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When Doyle's Pub owner Jeanne Doyle was forced to close up shop in the midst of COVID-19 concerns, the restaurateur made the best of a bad situation.
"All we can do is weather this out and hope to God we can reopen someday," she said.
Doyle planned to serve corned beef and sauerkraut to a hungry crowd at her Richmond pub throughout the St. Patrick's Day weekend. However, when Gov. JB Pritzker ordered bars and restaurants to close their in-house dining, she instead chose to donate about 50 pounds of leftover meat and other side dishes to the Kenosha Fire Department in Wisconsin.
"We were shut down, and there’s nothing else we could do with it," Doyle said.
Doyle's Pub is just one of several businesses throughout the state unexpectedly ordered to close its doors in an effort to stem the spread of the COVID-19 virus. Although some restaurants have remained open for carryout and delivery, businesses such as Doyle's rely on their liquor license to bring in customers.
"How’s it been for us? Well, we’re in shock," Doyle said. "I’ve been doing this for 26 years. I don’t know what to do with myself."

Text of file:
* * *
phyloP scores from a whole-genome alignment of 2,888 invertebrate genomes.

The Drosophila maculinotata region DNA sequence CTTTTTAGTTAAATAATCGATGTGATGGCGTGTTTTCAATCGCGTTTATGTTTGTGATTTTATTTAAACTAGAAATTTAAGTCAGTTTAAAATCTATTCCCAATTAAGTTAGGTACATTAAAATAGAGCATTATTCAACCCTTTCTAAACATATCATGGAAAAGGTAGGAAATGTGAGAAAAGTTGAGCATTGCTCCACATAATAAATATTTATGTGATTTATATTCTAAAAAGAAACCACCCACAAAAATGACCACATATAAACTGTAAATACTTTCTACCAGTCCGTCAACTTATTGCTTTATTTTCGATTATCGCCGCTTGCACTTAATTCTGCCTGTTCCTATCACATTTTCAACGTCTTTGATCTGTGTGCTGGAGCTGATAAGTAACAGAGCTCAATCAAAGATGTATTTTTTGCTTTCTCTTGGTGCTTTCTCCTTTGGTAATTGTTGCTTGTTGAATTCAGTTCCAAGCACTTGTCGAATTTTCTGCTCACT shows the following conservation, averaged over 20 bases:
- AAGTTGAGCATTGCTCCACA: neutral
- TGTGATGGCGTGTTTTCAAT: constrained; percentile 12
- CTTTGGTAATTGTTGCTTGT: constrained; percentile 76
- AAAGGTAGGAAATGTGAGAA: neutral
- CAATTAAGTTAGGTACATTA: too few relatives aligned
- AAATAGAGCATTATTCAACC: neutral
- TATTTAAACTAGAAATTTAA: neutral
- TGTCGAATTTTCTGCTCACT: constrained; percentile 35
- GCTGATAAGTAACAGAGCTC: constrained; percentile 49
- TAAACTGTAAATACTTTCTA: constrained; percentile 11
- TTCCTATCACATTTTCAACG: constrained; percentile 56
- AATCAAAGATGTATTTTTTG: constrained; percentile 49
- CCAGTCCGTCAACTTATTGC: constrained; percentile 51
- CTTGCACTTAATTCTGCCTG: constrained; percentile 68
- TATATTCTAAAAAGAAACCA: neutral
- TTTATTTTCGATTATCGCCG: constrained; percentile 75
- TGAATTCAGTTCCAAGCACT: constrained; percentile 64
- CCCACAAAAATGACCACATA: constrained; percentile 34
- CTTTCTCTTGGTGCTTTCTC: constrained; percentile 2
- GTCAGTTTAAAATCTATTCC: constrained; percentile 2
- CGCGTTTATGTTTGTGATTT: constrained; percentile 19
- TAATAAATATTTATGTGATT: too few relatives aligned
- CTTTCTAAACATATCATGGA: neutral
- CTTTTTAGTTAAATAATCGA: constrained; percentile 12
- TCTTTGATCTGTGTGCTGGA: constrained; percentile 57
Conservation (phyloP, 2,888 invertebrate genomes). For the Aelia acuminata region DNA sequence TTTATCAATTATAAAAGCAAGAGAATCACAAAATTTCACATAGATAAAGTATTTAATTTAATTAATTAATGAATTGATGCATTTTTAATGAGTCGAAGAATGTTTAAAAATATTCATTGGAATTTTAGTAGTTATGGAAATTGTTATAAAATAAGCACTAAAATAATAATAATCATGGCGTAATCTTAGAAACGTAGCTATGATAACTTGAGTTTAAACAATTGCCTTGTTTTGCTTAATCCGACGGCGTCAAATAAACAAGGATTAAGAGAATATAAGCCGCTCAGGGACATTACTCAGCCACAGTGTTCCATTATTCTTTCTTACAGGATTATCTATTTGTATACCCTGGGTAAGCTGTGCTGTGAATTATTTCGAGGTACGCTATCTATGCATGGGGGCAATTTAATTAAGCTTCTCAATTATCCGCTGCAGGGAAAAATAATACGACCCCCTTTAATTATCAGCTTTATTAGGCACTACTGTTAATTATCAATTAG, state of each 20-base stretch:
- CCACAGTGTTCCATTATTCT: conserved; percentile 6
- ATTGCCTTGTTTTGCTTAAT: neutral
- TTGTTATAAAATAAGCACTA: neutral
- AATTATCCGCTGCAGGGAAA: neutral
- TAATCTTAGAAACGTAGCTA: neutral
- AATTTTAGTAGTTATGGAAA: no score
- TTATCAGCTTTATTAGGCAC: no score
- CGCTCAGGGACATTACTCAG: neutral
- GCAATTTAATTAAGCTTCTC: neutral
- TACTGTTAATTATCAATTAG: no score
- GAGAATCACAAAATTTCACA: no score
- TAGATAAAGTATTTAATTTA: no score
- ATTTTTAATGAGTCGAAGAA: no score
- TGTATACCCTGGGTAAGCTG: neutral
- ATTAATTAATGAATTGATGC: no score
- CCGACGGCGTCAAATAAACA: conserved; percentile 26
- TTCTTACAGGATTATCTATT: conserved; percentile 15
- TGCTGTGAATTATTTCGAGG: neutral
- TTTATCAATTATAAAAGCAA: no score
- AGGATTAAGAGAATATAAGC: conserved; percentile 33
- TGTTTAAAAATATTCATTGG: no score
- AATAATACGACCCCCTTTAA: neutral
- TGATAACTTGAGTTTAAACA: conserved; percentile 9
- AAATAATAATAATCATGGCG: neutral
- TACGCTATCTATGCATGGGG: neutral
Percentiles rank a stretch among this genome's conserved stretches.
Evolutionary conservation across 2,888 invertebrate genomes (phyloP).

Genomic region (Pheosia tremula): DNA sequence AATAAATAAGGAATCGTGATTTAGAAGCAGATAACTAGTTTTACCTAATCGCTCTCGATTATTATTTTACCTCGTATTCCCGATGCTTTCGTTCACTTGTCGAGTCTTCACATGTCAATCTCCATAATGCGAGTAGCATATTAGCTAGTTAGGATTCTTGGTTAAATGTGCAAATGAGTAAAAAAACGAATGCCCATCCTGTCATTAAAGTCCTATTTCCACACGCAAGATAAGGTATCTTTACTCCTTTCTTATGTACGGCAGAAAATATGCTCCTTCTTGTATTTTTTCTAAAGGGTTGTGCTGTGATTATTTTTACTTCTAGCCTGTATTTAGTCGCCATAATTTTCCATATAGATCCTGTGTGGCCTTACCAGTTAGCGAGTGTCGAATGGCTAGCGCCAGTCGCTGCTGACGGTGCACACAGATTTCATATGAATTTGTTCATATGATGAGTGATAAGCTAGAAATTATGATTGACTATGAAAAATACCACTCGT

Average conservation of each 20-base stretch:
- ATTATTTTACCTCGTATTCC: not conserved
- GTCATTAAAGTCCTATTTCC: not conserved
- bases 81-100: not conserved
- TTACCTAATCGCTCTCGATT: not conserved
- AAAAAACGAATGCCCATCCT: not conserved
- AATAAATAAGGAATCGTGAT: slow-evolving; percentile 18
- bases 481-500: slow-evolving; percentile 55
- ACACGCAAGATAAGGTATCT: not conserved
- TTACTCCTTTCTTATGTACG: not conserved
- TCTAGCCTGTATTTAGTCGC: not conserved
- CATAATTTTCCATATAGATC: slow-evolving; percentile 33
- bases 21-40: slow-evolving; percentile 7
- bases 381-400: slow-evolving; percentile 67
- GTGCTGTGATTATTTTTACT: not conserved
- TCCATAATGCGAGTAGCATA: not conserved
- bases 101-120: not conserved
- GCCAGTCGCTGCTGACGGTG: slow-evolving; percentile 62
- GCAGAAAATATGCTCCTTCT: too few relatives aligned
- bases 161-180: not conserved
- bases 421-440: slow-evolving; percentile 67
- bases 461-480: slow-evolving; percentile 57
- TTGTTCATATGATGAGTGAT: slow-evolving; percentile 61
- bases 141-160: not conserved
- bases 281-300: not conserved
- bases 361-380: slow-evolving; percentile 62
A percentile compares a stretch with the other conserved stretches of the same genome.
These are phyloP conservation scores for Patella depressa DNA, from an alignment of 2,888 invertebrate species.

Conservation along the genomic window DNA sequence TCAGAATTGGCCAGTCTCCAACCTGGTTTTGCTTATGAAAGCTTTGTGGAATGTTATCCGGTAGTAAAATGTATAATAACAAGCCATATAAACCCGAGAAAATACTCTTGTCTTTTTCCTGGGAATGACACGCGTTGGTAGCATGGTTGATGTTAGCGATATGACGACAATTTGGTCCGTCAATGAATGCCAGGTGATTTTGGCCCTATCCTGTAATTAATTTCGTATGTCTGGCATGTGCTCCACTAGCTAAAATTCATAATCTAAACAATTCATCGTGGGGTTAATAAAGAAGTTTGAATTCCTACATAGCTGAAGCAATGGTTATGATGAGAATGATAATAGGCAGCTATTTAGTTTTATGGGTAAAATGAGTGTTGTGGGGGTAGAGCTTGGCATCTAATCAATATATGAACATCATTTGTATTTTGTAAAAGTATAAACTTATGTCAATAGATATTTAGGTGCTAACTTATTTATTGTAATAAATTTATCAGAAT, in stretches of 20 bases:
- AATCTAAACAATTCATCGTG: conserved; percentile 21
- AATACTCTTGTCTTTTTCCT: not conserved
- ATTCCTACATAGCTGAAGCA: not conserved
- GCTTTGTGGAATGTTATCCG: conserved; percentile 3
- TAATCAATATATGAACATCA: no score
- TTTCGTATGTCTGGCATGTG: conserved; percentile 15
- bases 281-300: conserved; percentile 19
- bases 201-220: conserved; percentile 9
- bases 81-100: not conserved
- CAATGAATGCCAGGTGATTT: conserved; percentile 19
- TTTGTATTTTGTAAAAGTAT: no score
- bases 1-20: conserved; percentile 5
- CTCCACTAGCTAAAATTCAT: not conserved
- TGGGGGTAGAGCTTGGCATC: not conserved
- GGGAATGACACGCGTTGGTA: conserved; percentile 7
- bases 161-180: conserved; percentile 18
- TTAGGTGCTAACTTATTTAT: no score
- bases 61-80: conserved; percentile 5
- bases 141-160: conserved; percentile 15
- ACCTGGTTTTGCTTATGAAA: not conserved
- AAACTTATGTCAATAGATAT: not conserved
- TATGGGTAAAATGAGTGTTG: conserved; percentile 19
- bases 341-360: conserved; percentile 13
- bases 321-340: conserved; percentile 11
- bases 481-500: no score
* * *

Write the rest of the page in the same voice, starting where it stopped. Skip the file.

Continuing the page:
In McHenry, the family-owned Kief's Reef also announced a temporary closure until April 1.
"Dear everyone, sadly Kief Reef will be closed to protect our employees and customers from the coronavirus," the restaurant posted to Facebook on Friday. "We appreciate all of you and your business, [and] we hope to see you soon."
A temporary closure can deliver a large blow to small businesses, which have employees who might be eligible for unemployment aid under revised Illinois Department of Employment Security standards.
"All my servers," Doyle said. "This was their only income."
Those out of work because their job temporarily closed could receive benefits as long as he or she is prepared to return to work when the business reopens, according to the IDES.
On Thursday, Pritzker announced additional relief to more than 20,000 small- and medium-sized bars and restaurants across the state. The plan includes a two-month delay in local and state sales tax payments and a waiver of late feeling fees and interest that began Friday.
Small businesses from each Illinois county also are eligible to apply for low-interest coronavirus disaster assistance loans worth as much as $2 million. For information about the loan application process, visit disasterloan.sba.gov.
In the meantime, Doyle is hunkering down at home with a freezer full of cooked corned beef and as optimistic an attitude as she can muster.
"I’m healthy as a horse," she said. "I’m having a bloody Mary as we speak."